Alcaraz chases childhood dream in French Open final against Zverev

Alcaraz chases childhood dream in French Open final against Zverev

As Carlos Alcaraz looked ahead to his first Roland Garros final, he harked back to his childhood. 

‘I have a special feeling for this tournament,’ said Alcaraz, who faces Alexander Zverev in the championship match on Sunday. ‘I remember when I finish school I’m running home to put the TV on and watch the matches here in the French Open.’

What makes this 21-year-old Spaniard so endearing is that, within the body of a supreme athlete, one can still see that little boy from Murcia. 

His childlike love for tennis shines in the way he smiles his way through every press conference and in the freewheeling joy with which he plays. As he described it himself: ‘Playing with passion, playing with the dream of a little kid.’

He continued: ‘I watched a lot of matches. Of course, Rafa Nadal dominating this tournament for 14, 15 years.

Carlos Alcaraz harked back to his childhood ahead of his first French Open final 

Within the body of a supreme athlete, one can still see that little boy from Murcia

Within the body of a supreme athlete, one can still see that little boy from Murcia

‘Not only Rafa,’ he says, naming Juan Carlos Ferrero, his own mentor and coach, Carlos Moya and Albert Costa, calling his fellow Spaniards ‘legends from our sport that won this tournament’.

And he adds: ‘I really want to put my name on that list as well.’

Alcaraz has already won the US Open and Wimbledon, but this title clearly carries more emotional significance, and at times that has weighed him down. He suffered an attack of nervous cramping in last year’s semi-final here against Novak Djokovic and again against Jannik Sinner on Friday.

Alcaraz’s opponent on Sunday is a man who knows all about the icy grip of tension. In his only previous Grand Slam final, at the US Open in 2020, Zverev collapsed from two sets to love up against Dominic Thiem.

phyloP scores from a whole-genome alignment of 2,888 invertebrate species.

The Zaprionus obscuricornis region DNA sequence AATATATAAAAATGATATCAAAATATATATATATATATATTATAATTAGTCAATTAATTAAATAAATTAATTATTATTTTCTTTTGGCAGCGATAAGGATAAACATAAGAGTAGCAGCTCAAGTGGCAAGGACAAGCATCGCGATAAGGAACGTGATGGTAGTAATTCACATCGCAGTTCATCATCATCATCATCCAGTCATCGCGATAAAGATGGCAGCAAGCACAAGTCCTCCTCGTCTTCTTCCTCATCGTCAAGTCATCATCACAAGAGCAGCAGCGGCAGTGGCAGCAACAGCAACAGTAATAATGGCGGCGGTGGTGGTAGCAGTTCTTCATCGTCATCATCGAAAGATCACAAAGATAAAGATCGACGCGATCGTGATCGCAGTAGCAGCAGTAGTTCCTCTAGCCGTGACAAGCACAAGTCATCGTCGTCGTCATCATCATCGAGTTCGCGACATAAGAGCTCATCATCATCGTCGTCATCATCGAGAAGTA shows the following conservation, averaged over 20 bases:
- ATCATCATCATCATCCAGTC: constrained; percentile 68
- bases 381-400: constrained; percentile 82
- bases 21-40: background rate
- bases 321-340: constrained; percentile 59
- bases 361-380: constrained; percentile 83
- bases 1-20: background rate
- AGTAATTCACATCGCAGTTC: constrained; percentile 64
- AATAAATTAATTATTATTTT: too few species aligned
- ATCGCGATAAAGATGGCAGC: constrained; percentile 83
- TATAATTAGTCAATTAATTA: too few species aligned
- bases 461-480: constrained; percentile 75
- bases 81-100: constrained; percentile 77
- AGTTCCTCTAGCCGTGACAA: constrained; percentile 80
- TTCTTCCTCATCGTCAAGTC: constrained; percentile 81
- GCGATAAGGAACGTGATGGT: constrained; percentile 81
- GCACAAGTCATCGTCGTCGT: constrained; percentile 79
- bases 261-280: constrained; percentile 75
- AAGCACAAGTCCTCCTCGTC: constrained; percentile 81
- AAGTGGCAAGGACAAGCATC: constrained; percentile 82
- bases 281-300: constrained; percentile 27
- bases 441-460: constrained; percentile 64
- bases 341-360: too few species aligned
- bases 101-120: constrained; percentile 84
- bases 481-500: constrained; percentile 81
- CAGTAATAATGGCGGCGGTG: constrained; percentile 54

‘I’ve said it before and I’m going to say it now, I was not ready to win my first Grand Slam,’ Zverev said after he defeated Casper Ruud in his semi-final.

‘I was not mature enough, I was too much of a kid still. I didn’t know what the occasion meant and that’s why I lost. I’m 27 years old, I’m definitely not a kid any more and hopefully I can win my first Grand Slam.’

Alcaraz has already won the US Open (above) and Wimbledon, but this title clearly carries more emotional significance

Alcaraz has already won the US Open (above) and Wimbledon, but this title clearly carries more emotional significance

Alexander Zverev collapsed from two sets to love up in the 2020 final against Dominic Thiem

Alexander Zverev collapsed from two sets to love up in the 2020 final against Dominic Thiem

A similar collapse this time would be a surprise. The German has become a complete player with an iron-clad mentality.

But his talk of personal growth and maturity sits awkwardly with the fact that, until the morning of his semi-final, Zverev was on trial in Berlin for assaulting the mother of his daughter. 

The two parties reached a settlement and the trial was discontinued, with the judge stressing this was ‘not a decision about guilt or innocence’. 

Zverev, willfully or otherwise, did not seem to understand that legal distinction as he claimed the result as a full clearing of his name: ‘That’s what dropping the case is. That is innocence. They’re not going to drop the case if you’re guilty.’

The triumphalist nature of Zverev’s response did not speak to that maturity of which he talked. As a court spokesperson said: ‘The truth remains open.’

Back to the tennis: the bookmakers have Alcaraz a decent favourite but the mood at Roland Garros is that this will be extremely close.

Zverev (right) has settled his assault case with his ex-girlfriend Brenda Patea (left)

Zverev (right) has settled his assault case with his ex-girlfriend Brenda Patea (left) 

The bookmakers have Alcaraz a decent favourite but the mood at Roland Garros is that this will be extremely close

The bookmakers have Alcaraz a decent favourite but the mood at Roland Garros is that this will be extremely close

Zverev leads the head-to-heads 5-4 and his win against Alcaraz in the Australian Open quarter-finals was the best individual performance of the year.

He blends huge serving with baseline consistency and his double-handed backhand is a majestic shot.

The key for Alcaraz will be patience: he must wait for his chances in the rallies and quell his tendency towards over-elaboration. He must, to a degree, temper the enthusiasm of that little boy who sprinted home to watch the Roland Garros final.

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